Overcoming the Amygdala Part 89


Having established an ideal for a situation, activity, person or whatever, it’s sometimes hard to tell whether one is approaching that ideal or moving away from it.

Let’s say that you have established that the ideal for your home life is ‘A quiet, peaceful space in which I can get on with constructive things without interruption or drama over the next few years.’ This ideal seems achievable within the resources you have available. Naming out the ideal has in all likelihood revealed immediately to you the major departures from it: the disruptive room-mates, the constant interruptions, the ongoing distractions. But at least now you can begin to categorise these departures and track down the biggest one. Address that, and 90% of your problems will disappear, boosting you towards your ideal.

However, in the confusion of the existing scene, you may not be able to clearly spot whether or not your ideal is actually being attained. What you need is some kind of independent measure, not opinion, which empowers you to actually tell what’s happening.

Measurement usually involves numbers, and this is in fact the clue to how to proceed: if you can’t clearly perceive what’s happening, you need to be able to numerically measure things.

In the case of the above ideal, ‘A quiet, peaceful space in which I can get on with constructive things without interruption or drama over the next few years’, you need to quantify its parts: what exactly are you going to call an ‘interruption’ and a ‘drama’, and how many of them are occurring on, say, a daily basis? Conversely, how many hours of peace and quiet have you experienced? This means actual numbers of times and actual hours — not vague guesses or hearsay.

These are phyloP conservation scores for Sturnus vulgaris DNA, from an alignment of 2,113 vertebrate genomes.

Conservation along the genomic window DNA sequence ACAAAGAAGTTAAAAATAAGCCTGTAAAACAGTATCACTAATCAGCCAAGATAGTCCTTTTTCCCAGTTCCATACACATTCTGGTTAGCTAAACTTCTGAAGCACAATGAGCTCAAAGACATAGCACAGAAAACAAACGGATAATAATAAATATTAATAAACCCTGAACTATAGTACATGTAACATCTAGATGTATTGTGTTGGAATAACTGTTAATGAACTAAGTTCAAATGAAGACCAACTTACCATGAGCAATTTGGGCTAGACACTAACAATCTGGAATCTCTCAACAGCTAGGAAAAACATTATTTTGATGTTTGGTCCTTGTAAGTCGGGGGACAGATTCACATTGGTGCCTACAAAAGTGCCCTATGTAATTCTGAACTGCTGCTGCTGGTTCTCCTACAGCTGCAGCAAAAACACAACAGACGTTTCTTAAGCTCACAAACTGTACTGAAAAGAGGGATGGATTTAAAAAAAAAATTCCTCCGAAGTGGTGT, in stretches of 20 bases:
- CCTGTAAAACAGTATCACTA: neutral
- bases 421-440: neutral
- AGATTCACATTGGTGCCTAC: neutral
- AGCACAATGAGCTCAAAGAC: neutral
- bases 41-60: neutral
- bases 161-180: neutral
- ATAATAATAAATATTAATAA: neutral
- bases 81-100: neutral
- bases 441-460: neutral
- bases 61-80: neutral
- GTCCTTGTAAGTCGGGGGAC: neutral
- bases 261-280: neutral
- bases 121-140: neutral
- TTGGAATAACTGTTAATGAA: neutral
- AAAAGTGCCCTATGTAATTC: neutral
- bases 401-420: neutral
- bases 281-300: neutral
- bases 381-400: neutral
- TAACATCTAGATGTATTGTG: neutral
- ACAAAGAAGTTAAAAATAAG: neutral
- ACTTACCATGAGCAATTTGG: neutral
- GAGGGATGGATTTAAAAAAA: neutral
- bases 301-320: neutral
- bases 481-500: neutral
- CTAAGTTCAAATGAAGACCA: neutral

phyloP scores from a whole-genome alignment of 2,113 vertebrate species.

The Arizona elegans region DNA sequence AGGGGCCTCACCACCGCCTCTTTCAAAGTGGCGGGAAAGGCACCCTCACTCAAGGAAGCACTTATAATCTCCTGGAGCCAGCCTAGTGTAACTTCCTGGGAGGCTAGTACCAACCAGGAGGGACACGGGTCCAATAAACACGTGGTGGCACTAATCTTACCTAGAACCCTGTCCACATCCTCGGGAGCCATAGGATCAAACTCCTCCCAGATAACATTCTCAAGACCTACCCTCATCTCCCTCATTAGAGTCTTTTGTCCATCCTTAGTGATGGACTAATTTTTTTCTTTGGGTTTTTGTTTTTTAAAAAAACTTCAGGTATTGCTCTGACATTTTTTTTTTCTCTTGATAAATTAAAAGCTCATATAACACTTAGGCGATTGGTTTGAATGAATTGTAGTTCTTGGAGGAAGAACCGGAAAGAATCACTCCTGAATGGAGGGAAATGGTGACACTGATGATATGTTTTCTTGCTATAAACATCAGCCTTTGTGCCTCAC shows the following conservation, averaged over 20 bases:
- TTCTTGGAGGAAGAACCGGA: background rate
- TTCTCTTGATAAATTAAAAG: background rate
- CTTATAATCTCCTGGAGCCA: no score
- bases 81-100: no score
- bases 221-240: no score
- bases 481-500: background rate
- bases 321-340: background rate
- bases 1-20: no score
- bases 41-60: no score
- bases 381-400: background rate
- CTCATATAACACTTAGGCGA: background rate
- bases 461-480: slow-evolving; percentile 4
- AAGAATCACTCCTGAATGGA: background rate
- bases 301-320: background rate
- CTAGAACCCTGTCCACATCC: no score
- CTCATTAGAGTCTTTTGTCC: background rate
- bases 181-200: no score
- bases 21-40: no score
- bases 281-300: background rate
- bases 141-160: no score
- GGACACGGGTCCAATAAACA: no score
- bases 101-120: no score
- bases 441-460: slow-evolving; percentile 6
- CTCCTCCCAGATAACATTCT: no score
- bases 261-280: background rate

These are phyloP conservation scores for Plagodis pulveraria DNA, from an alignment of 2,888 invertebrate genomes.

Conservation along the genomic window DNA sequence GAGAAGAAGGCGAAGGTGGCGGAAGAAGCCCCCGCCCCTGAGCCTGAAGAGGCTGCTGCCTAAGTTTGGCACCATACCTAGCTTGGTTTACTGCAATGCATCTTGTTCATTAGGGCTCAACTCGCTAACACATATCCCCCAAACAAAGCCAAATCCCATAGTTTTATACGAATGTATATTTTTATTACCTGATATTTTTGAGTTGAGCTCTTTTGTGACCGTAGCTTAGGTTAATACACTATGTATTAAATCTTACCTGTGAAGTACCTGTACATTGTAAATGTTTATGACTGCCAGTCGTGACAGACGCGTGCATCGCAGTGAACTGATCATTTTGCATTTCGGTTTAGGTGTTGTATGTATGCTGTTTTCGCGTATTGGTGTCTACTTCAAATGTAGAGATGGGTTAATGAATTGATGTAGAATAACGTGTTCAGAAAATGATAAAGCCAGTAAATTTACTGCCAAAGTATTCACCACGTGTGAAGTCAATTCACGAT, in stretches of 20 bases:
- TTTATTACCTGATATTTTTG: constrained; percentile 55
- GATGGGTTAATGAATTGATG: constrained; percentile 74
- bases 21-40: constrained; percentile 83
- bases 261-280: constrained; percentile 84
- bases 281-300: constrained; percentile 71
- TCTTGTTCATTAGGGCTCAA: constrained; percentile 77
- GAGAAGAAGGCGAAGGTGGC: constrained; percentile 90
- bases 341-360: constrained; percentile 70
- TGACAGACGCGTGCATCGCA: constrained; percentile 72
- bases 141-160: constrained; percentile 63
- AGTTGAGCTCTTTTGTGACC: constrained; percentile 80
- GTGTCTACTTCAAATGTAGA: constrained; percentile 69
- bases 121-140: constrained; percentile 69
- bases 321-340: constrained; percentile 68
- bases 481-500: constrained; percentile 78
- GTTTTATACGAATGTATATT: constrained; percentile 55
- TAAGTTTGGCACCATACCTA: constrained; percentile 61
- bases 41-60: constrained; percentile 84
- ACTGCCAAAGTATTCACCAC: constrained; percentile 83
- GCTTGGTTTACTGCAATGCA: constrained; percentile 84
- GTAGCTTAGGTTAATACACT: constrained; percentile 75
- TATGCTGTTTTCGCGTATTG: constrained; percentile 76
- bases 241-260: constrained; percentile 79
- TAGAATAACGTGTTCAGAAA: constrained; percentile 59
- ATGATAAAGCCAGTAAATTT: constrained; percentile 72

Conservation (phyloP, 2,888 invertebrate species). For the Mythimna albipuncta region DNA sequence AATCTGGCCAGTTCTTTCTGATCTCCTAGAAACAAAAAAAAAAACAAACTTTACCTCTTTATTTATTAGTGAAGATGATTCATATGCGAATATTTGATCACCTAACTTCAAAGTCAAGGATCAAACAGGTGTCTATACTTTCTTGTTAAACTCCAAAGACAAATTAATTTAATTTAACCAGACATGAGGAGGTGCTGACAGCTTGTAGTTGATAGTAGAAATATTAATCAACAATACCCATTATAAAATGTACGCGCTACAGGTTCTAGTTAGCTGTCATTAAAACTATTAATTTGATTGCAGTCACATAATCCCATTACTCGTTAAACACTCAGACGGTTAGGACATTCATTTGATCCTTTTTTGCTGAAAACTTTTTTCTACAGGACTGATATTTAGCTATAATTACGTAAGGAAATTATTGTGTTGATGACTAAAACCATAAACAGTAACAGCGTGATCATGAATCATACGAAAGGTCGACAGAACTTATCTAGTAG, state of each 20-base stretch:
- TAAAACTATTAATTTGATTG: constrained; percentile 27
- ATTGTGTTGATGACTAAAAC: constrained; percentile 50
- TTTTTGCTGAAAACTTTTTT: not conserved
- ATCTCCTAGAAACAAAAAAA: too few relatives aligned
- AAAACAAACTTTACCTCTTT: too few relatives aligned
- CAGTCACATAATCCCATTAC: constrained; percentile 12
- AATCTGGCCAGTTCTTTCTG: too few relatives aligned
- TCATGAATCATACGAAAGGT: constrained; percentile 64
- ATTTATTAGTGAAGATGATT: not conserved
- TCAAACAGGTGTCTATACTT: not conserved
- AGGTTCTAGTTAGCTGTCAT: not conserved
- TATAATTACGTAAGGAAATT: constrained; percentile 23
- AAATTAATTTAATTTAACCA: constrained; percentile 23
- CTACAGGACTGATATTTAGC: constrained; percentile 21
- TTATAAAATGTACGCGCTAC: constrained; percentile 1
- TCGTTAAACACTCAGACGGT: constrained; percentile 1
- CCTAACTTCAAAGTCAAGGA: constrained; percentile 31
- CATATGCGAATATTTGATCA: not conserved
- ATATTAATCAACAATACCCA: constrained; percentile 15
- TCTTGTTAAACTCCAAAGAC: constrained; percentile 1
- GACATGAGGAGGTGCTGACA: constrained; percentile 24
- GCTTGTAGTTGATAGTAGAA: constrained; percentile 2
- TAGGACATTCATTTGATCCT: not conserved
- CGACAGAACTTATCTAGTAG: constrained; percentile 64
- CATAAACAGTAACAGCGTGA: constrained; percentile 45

This can be extremely eye-opening.

If you were to do nothing more than keep a little log book for two or three days, in dealing with the above, you would probably find it very enlightening. After one day, you might note that you only managed an hour and a half of ‘quiet time’ out of an available 15 waking hours; defined interruptions numbered 17; dramas numbered three.

After another day, you see that you managed to get up to two hours of quietness, but with another 10 interruptions and five more dramas.

Your log book is now a handy instrument: you can tell immediately, once you begin analysing things, where most of the interruptions and dramas are coming from, and exactly how they are cutting across your times of peace. Perhaps you discover that one of your room-mates in particular seems to be prone to stirring up the trouble. You zoom in on that person, get to the bottom of his or her problems, introduce some schedules into the life of the house, and things settle down immediately. Yes, there are still some interruptions and an occasional drama, but by analysing what has actually been happening, quantifying it, categorising it and addressing its causes, you find that you have dramatically approached your ideal of a quiet home life.

What would normally have happened?

You might have reacted to every interruption and drama, lost your cool, tried to introduce a draconian schedule designed to enforce your wishes over the top of it all (a strategy doomed to fail as it doesn’t address the problems’ root causes) and then shut yourself way in your room fuming at your failures.

Your amygdala would have been going wild.

Instead, taking an analytical approach, using some unusual but completely common-sensical tools, you have taken your home life to a new level of serenity.